European Communities (Access to Information on the Environment) Regulations 2007-2014 (S.I. No. 133 of 2007, S.I. No. 662 of 2011 and S.I. No. 615 of 2014)
In this section we provide general information on the policy and legislative background to the European Communities (Access to Information on the Environment) Regulations 2007 - 2014 and how to make access requests under the AIE regulations.
The Access to Information on the Environment (AIE) Regulations give you the right to access Environmental Information held by the Courts Service
Under the AIE Regulations, information relating to the environment held by, or for, a public authority must be made available on request; subject to certain exceptions. The AIE regulations also oblige public authorities to provide environmental information to the public.
In general, the Courts Service is required to respond to an AIE request within 20 working days of receipt of the request.
Where, due to the complexity or volume of information requested, we are unable to respond within that timeframe, we are required to write to the applicant within the timeframe indicating when a response will issue.
If we do not have the information requested, we can either transfer the request to another public authority or advise the applicant of where we believe the request should be directed. In either case, we are required to notify the applicant.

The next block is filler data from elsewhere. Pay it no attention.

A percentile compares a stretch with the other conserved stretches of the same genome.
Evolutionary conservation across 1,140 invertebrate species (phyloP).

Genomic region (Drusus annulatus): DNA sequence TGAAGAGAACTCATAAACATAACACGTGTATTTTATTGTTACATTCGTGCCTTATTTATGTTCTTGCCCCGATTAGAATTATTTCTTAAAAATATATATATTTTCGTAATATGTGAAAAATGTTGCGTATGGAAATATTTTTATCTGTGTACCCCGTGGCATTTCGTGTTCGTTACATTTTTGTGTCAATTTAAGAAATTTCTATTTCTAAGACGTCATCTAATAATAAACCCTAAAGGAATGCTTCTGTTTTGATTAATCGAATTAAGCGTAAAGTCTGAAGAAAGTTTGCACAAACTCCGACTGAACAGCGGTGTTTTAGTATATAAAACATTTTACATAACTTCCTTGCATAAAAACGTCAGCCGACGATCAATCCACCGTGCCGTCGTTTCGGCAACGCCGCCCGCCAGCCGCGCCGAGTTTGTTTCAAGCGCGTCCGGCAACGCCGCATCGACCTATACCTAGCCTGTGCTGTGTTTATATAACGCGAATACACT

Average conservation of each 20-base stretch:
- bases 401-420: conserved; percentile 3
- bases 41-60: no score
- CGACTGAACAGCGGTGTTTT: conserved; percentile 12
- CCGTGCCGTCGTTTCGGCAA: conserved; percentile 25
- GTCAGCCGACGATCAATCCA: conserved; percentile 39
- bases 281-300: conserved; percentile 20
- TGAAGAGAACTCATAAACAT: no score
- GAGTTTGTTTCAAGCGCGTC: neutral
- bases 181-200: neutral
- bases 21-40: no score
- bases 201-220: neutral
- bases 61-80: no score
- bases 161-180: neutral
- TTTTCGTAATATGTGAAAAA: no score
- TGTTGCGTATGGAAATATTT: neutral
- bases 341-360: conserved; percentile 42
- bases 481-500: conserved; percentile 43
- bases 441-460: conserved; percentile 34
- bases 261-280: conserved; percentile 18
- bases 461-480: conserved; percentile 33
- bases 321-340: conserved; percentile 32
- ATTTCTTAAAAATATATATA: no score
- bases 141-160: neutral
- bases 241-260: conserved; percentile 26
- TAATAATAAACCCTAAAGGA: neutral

Applications for access to information on the environment held by the Courts Service should be made to:
The Courts Service
6th Floor Phoenix House
15/24 Phoenix Street North
When you are making a request for information under the Access to Information on the Environment Regulations you are required to:
• state that the application is being made under the AIE Regulations and send it in writing or by email to the address above
• provide your contact details
• set out in detail, the environmental information you require, and specify the form and manner of access you want
The AIE Regulations define environmental information as:
'any information in written, visual, aural, electronic or any other material form on —
- the state of the elements of the environment, such as air and atmosphere, water, soil, land, landscape and natural sites including wetlands, coastal and marine areas, biological diversity and its components, including genetically modified organisms and the interaction among these elements,
- factors, such as substances, energy, noise, radiation or waste, including radioactive waste, emissions, discharges and other releases into the environment, affecting or likely to affect the elements of the environment,